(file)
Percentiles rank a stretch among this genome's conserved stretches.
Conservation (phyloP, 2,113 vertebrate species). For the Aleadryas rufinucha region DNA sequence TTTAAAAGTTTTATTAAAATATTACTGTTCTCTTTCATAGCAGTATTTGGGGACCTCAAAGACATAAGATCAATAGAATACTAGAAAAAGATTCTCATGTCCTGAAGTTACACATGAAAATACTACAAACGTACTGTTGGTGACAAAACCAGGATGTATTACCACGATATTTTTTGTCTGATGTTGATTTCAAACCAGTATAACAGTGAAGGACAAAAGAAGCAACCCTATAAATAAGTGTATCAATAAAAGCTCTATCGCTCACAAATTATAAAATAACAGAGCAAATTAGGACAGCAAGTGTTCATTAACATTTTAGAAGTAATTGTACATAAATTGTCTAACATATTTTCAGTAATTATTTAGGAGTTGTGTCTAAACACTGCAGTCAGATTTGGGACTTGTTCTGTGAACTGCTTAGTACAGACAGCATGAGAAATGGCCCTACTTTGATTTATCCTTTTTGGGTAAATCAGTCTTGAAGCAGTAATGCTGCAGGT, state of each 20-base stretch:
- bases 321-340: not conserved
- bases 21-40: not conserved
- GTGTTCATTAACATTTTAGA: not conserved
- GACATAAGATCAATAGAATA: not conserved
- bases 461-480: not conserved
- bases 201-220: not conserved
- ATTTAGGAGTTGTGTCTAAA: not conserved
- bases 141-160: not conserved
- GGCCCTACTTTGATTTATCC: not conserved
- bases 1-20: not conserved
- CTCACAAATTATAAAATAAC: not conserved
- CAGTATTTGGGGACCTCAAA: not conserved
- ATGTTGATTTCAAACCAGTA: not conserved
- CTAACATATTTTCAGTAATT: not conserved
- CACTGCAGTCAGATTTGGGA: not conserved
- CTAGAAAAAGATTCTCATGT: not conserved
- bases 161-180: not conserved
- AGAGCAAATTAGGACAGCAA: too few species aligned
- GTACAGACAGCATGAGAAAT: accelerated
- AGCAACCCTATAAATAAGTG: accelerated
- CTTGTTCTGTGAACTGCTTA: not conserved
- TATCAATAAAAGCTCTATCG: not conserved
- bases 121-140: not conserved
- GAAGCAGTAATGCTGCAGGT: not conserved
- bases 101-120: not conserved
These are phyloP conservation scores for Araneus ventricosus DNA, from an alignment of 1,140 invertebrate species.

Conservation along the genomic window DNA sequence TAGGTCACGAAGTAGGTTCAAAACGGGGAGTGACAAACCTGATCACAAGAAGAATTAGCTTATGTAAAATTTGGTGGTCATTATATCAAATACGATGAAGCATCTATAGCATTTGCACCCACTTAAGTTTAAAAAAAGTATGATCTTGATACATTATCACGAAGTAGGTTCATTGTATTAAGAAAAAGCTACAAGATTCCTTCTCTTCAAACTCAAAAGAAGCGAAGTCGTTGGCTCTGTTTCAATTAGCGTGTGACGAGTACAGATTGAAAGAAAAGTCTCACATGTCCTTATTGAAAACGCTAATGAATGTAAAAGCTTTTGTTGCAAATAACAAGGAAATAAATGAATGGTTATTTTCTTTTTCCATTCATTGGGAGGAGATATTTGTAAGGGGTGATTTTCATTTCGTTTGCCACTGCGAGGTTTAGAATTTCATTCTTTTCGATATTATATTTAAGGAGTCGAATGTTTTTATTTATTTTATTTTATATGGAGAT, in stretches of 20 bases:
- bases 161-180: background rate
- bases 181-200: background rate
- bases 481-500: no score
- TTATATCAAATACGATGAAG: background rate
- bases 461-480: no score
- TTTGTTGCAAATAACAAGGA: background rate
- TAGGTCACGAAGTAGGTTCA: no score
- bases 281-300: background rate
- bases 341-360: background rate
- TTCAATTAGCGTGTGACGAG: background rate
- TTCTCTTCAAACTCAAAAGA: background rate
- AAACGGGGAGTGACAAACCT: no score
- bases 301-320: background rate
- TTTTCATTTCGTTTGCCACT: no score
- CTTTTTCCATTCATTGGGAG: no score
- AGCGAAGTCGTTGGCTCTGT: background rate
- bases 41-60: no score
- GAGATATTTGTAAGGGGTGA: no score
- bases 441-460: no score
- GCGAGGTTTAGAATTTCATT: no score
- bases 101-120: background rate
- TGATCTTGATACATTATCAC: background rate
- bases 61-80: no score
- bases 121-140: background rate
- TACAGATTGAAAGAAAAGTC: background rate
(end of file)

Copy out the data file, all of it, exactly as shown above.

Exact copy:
Percentiles rank a stretch among this genome's conserved stretches.
Conservation (phyloP, 2,113 vertebrate species). For the Aleadryas rufinucha region DNA sequence TTTAAAAGTTTTATTAAAATATTACTGTTCTCTTTCATAGCAGTATTTGGGGACCTCAAAGACATAAGATCAATAGAATACTAGAAAAAGATTCTCATGTCCTGAAGTTACACATGAAAATACTACAAACGTACTGTTGGTGACAAAACCAGGATGTATTACCACGATATTTTTTGTCTGATGTTGATTTCAAACCAGTATAACAGTGAAGGACAAAAGAAGCAACCCTATAAATAAGTGTATCAATAAAAGCTCTATCGCTCACAAATTATAAAATAACAGAGCAAATTAGGACAGCAAGTGTTCATTAACATTTTAGAAGTAATTGTACATAAATTGTCTAACATATTTTCAGTAATTATTTAGGAGTTGTGTCTAAACACTGCAGTCAGATTTGGGACTTGTTCTGTGAACTGCTTAGTACAGACAGCATGAGAAATGGCCCTACTTTGATTTATCCTTTTTGGGTAAATCAGTCTTGAAGCAGTAATGCTGCAGGT, state of each 20-base stretch:
- bases 321-340: not conserved
- bases 21-40: not conserved
- GTGTTCATTAACATTTTAGA: not conserved
- GACATAAGATCAATAGAATA: not conserved
- bases 461-480: not conserved
- bases 201-220: not conserved
- ATTTAGGAGTTGTGTCTAAA: not conserved
- bases 141-160: not conserved
- GGCCCTACTTTGATTTATCC: not conserved
- bases 1-20: not conserved
- CTCACAAATTATAAAATAAC: not conserved
- CAGTATTTGGGGACCTCAAA: not conserved
- ATGTTGATTTCAAACCAGTA: not conserved
- CTAACATATTTTCAGTAATT: not conserved
- CACTGCAGTCAGATTTGGGA: not conserved
- CTAGAAAAAGATTCTCATGT: not conserved
- bases 161-180: not conserved
- AGAGCAAATTAGGACAGCAA: too few species aligned
- GTACAGACAGCATGAGAAAT: accelerated
- AGCAACCCTATAAATAAGTG: accelerated
- CTTGTTCTGTGAACTGCTTA: not conserved
- TATCAATAAAAGCTCTATCG: not conserved
- bases 121-140: not conserved
- GAAGCAGTAATGCTGCAGGT: not conserved
- bases 101-120: not conserved
These are phyloP conservation scores for Araneus ventricosus DNA, from an alignment of 1,140 invertebrate species.

Conservation along the genomic window DNA sequence TAGGTCACGAAGTAGGTTCAAAACGGGGAGTGACAAACCTGATCACAAGAAGAATTAGCTTATGTAAAATTTGGTGGTCATTATATCAAATACGATGAAGCATCTATAGCATTTGCACCCACTTAAGTTTAAAAAAAGTATGATCTTGATACATTATCACGAAGTAGGTTCATTGTATTAAGAAAAAGCTACAAGATTCCTTCTCTTCAAACTCAAAAGAAGCGAAGTCGTTGGCTCTGTTTCAATTAGCGTGTGACGAGTACAGATTGAAAGAAAAGTCTCACATGTCCTTATTGAAAACGCTAATGAATGTAAAAGCTTTTGTTGCAAATAACAAGGAAATAAATGAATGGTTATTTTCTTTTTCCATTCATTGGGAGGAGATATTTGTAAGGGGTGATTTTCATTTCGTTTGCCACTGCGAGGTTTAGAATTTCATTCTTTTCGATATTATATTTAAGGAGTCGAATGTTTTTATTTATTTTATTTTATATGGAGAT, in stretches of 20 bases:
- bases 161-180: background rate
- bases 181-200: background rate
- bases 481-500: no score
- TTATATCAAATACGATGAAG: background rate
- bases 461-480: no score
- TTTGTTGCAAATAACAAGGA: background rate
- TAGGTCACGAAGTAGGTTCA: no score
- bases 281-300: background rate
- bases 341-360: background rate
- TTCAATTAGCGTGTGACGAG: background rate
- TTCTCTTCAAACTCAAAAGA: background rate
- AAACGGGGAGTGACAAACCT: no score
- bases 301-320: background rate
- TTTTCATTTCGTTTGCCACT: no score
- CTTTTTCCATTCATTGGGAG: no score
- AGCGAAGTCGTTGGCTCTGT: background rate
- bases 41-60: no score
- GAGATATTTGTAAGGGGTGA: no score
- bases 441-460: no score
- GCGAGGTTTAGAATTTCATT: no score
- bases 101-120: background rate
- TGATCTTGATACATTATCAC: background rate
- bases 61-80: no score
- bases 121-140: background rate
- TACAGATTGAAAGAAAAGTC: background rate